Holy Trinity cluster meeting update 23/11/06
Graeme suggested that Taecanet had worked well in his school for pre-learning activities which was echoed by other members of the group. The fact that Taecanet introduces the personalised learning agenda to students was also seen as a benefit. Even when students were left to their own devices, with no pressure to complete work, Graeme and his staff would often see a high level of completion, with students finishing work 'off their own back' which is very encouraging. He was also of the opinion that Taecanet offered Gifted and Talented learners an opportunity to learn by exploration which resulted in them learning more. If you would like to see what Graeme has to say about Taecanet, please visit http://www.taecanet.com/
Some of the teachers reported that Taecanet is a good homework tool due to the fact it is safe and can be accessed via the web. It was also said that the service helps to reduce the workload for teachers in terms of marking, and it was very useful for showing parents what homework their children have been set. The group told us that it was very useful in terms of introducing topics to students and giving the class a good baseline of knowledge on that topic.
Taecanet is being used in a number of ways in these schools, which is something that we would very much encourage and in fact, almost every teacher that sees Taecanet, sees a potentially different use for it. It is currently being used across these schools in these ways: as a revision tool, for extension work, for research, for homework, and to support other in-school teaching. We were told that some students would react well to working on Taecanet, but some may not, which is to be expected as students learn in different ways. This is a fair point and at the end of the day, Taecanet is simply another available resource to be used within a blended learning environment. This seemed to be recognised by the group, with one teacher commenting that you can 'dip in and out' of Taecanet.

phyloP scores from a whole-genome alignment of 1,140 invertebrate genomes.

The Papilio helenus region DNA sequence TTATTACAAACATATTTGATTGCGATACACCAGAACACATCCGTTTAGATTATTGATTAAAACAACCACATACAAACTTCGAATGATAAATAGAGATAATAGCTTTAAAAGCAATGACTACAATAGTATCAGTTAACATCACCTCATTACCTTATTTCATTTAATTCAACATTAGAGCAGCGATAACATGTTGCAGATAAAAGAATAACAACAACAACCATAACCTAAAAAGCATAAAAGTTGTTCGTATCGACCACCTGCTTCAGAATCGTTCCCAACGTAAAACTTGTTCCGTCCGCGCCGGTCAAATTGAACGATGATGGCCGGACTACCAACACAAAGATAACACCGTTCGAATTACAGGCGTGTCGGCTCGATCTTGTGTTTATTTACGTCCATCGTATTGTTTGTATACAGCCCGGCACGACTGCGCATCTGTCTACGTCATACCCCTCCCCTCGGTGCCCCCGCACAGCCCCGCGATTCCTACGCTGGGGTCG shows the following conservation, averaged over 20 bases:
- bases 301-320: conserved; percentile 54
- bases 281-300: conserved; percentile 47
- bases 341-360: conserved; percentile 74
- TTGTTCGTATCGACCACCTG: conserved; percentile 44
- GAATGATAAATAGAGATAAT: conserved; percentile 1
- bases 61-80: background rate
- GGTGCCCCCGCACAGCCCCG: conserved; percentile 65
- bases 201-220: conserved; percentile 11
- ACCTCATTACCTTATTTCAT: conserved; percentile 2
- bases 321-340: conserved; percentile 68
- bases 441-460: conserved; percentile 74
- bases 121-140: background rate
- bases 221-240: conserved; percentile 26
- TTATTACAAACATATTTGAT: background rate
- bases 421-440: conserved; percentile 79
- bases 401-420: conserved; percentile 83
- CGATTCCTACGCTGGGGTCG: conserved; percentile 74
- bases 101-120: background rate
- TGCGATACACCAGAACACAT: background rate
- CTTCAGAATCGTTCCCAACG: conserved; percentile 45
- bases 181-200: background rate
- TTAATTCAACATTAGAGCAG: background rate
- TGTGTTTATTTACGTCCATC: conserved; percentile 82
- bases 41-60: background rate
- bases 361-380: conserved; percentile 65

We were also told that students thought that Taecanet was a 'game' and that they learned without realising. It was also put to us that some students responded well to the fact that they did not have to write. After all, this is not everyone's strong point and it is just pleasing that students are engaged in learning. However, it is vital that these key skills are also addressed in other areas of that child's education. Children enjoy the 'rewards' for learning by collecting the gold coins and being able to access games, which is good news as they were designed to be both motivational and rewarding.
In terms of improvements, the idea of 'timing journeys' was brought up, which would enable the teacher to gain a valuable insight into how long it takes students to complete journeys/units. This would give teachers the opportunity to see if the students may need to be challenged with more difficult work, or whether their students are struggling with the work depending on how long it takes them to complete it. This may be of value to teachers and this sort of information should not be too difficult to extract. One teacher also made the point that students are able to use the 'Back' arrow to navigate and replay the games, which is something that we are aware of and working to put right. Voice-over technology was a popular idea, and we will implement this into the service to aid the weaker readers. The Virtual Classroom was largely seen as a valuable addition to Taecanet, and a few schools expressed and interest in finding out more, which will be followed up soon.
Many thanks to all involved, and I hope the next meeting is even more productive. If any Taecanet users require any more in-school support then please contact me and I can arrange some follow up training or advice. You can email email@example.com